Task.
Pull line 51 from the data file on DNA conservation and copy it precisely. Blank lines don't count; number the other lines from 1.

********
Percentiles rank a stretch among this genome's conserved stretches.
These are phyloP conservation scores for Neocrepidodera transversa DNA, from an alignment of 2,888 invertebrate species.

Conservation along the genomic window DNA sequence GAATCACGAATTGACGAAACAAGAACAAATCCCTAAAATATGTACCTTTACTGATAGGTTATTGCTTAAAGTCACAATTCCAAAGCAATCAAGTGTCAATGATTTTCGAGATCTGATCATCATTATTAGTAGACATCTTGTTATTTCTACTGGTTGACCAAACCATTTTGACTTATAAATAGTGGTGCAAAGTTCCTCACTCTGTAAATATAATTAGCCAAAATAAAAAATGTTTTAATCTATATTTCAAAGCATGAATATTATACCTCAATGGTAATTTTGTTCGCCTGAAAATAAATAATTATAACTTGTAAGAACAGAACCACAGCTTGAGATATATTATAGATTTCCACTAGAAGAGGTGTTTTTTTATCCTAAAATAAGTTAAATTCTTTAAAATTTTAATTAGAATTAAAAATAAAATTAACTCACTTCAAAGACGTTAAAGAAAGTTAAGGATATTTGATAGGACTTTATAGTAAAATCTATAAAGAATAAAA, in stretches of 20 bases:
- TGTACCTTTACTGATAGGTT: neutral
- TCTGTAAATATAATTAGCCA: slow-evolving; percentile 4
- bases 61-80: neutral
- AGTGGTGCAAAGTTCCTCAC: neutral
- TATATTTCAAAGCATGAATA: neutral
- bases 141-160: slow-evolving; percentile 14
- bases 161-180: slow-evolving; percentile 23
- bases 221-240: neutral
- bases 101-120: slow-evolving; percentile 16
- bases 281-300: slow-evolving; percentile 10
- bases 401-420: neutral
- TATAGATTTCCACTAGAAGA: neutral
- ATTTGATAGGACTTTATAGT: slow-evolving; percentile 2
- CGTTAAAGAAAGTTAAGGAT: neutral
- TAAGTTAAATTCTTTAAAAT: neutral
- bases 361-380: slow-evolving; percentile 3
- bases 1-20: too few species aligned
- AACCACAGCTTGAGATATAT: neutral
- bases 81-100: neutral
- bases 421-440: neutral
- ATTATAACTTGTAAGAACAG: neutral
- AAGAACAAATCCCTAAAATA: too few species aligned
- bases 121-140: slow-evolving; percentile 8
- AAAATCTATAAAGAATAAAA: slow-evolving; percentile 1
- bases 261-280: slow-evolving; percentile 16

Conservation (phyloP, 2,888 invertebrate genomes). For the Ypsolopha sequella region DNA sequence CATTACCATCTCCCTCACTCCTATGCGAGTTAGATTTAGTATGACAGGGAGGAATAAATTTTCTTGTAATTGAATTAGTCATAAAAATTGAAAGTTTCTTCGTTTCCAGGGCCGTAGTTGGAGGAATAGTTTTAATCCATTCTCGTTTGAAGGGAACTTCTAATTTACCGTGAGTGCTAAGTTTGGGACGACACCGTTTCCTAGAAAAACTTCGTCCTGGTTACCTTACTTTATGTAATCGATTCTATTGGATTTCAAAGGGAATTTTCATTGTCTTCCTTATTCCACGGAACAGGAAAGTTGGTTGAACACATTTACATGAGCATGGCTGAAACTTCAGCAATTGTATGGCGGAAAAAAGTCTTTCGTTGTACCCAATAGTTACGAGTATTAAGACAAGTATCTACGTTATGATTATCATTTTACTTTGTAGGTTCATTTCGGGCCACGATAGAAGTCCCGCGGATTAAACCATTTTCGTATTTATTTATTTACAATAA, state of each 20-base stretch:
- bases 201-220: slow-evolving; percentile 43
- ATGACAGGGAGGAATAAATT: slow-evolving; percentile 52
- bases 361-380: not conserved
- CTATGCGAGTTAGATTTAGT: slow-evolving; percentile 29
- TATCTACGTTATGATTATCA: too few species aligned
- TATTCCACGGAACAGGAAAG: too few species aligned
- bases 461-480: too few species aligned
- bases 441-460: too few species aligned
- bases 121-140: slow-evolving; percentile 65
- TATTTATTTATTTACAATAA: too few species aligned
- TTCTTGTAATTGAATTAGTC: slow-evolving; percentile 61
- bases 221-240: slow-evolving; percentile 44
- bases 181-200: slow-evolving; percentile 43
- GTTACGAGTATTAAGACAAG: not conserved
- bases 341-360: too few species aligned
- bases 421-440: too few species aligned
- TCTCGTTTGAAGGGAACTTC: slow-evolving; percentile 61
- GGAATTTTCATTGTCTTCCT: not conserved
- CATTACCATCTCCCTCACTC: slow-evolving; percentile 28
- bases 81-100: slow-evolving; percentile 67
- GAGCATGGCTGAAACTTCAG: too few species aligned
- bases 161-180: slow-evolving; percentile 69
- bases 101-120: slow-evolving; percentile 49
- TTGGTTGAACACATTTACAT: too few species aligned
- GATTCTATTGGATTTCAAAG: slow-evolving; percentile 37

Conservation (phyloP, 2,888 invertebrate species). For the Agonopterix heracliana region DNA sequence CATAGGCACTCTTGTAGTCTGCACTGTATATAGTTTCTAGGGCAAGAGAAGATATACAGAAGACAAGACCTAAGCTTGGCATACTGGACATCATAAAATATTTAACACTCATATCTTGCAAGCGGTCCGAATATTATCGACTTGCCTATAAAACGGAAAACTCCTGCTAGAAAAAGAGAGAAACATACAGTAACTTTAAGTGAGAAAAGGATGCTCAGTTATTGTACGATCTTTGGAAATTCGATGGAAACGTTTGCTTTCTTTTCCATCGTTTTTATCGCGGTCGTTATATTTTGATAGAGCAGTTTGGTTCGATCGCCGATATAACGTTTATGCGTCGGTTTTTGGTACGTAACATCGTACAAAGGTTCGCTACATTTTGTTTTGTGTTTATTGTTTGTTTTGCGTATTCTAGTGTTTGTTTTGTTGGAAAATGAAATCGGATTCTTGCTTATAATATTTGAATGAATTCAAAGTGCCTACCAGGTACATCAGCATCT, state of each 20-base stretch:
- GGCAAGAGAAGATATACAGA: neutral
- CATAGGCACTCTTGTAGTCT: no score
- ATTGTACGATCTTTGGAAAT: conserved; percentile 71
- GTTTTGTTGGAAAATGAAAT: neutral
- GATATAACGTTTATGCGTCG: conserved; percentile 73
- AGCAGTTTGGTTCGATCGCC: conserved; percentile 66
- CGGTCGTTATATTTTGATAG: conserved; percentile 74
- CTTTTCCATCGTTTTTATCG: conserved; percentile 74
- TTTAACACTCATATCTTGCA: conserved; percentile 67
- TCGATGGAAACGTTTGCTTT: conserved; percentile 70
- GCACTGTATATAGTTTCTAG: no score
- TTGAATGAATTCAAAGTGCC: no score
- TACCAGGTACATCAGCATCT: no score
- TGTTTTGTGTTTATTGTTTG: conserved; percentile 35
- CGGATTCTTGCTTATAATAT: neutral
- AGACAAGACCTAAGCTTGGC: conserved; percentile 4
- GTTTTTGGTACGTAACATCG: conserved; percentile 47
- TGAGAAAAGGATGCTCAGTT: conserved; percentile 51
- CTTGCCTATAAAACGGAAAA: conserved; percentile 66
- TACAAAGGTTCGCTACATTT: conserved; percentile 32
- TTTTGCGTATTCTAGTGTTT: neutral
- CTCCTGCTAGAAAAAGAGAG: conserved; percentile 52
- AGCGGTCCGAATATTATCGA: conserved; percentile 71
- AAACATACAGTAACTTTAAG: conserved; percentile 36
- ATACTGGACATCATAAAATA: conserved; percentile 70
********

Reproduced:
- bases 161-180: slow-evolving; percentile 69